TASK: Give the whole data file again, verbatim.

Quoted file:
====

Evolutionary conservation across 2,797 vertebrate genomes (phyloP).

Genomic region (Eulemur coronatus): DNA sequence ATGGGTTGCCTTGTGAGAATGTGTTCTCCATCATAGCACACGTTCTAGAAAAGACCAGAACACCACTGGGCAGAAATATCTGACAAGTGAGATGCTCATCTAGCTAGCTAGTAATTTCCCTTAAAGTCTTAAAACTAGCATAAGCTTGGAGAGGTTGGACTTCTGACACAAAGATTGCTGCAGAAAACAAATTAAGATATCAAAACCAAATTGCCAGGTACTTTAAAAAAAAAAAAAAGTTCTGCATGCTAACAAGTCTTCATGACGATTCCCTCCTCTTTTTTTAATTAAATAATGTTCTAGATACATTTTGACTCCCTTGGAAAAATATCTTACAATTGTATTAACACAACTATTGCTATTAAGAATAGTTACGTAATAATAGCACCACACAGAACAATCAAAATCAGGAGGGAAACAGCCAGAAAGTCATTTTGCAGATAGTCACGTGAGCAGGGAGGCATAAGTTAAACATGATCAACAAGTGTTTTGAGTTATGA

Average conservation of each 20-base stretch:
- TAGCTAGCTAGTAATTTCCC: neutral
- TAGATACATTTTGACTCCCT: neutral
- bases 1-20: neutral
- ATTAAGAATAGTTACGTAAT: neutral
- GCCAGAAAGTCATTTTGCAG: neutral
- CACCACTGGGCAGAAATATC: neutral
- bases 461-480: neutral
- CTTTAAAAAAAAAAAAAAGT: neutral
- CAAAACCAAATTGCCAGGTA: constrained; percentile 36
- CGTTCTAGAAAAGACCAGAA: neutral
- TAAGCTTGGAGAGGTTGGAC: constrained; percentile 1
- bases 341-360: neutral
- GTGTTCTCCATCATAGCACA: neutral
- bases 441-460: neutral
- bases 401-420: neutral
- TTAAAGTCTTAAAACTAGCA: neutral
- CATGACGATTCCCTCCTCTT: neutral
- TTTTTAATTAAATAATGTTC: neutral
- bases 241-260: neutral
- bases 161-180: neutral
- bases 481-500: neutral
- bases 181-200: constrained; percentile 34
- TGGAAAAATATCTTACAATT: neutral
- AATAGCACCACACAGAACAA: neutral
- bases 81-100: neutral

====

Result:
Evolutionary conservation across 2,797 vertebrate genomes (phyloP).

Genomic region (Eulemur coronatus): DNA sequence ATGGGTTGCCTTGTGAGAATGTGTTCTCCATCATAGCACACGTTCTAGAAAAGACCAGAACACCACTGGGCAGAAATATCTGACAAGTGAGATGCTCATCTAGCTAGCTAGTAATTTCCCTTAAAGTCTTAAAACTAGCATAAGCTTGGAGAGGTTGGACTTCTGACACAAAGATTGCTGCAGAAAACAAATTAAGATATCAAAACCAAATTGCCAGGTACTTTAAAAAAAAAAAAAAGTTCTGCATGCTAACAAGTCTTCATGACGATTCCCTCCTCTTTTTTTAATTAAATAATGTTCTAGATACATTTTGACTCCCTTGGAAAAATATCTTACAATTGTATTAACACAACTATTGCTATTAAGAATAGTTACGTAATAATAGCACCACACAGAACAATCAAAATCAGGAGGGAAACAGCCAGAAAGTCATTTTGCAGATAGTCACGTGAGCAGGGAGGCATAAGTTAAACATGATCAACAAGTGTTTTGAGTTATGA

Average conservation of each 20-base stretch:
- TAGCTAGCTAGTAATTTCCC: neutral
- TAGATACATTTTGACTCCCT: neutral
- bases 1-20: neutral
- ATTAAGAATAGTTACGTAAT: neutral
- GCCAGAAAGTCATTTTGCAG: neutral
- CACCACTGGGCAGAAATATC: neutral
- bases 461-480: neutral
- CTTTAAAAAAAAAAAAAAGT: neutral
- CAAAACCAAATTGCCAGGTA: constrained; percentile 36
- CGTTCTAGAAAAGACCAGAA: neutral
- TAAGCTTGGAGAGGTTGGAC: constrained; percentile 1
- bases 341-360: neutral
- GTGTTCTCCATCATAGCACA: neutral
- bases 441-460: neutral
- bases 401-420: neutral
- TTAAAGTCTTAAAACTAGCA: neutral
- CATGACGATTCCCTCCTCTT: neutral
- TTTTTAATTAAATAATGTTC: neutral
- bases 241-260: neutral
- bases 161-180: neutral
- bases 481-500: neutral
- bases 181-200: constrained; percentile 34
- TGGAAAAATATCTTACAATT: neutral
- AATAGCACCACACAGAACAA: neutral
- bases 81-100: neutral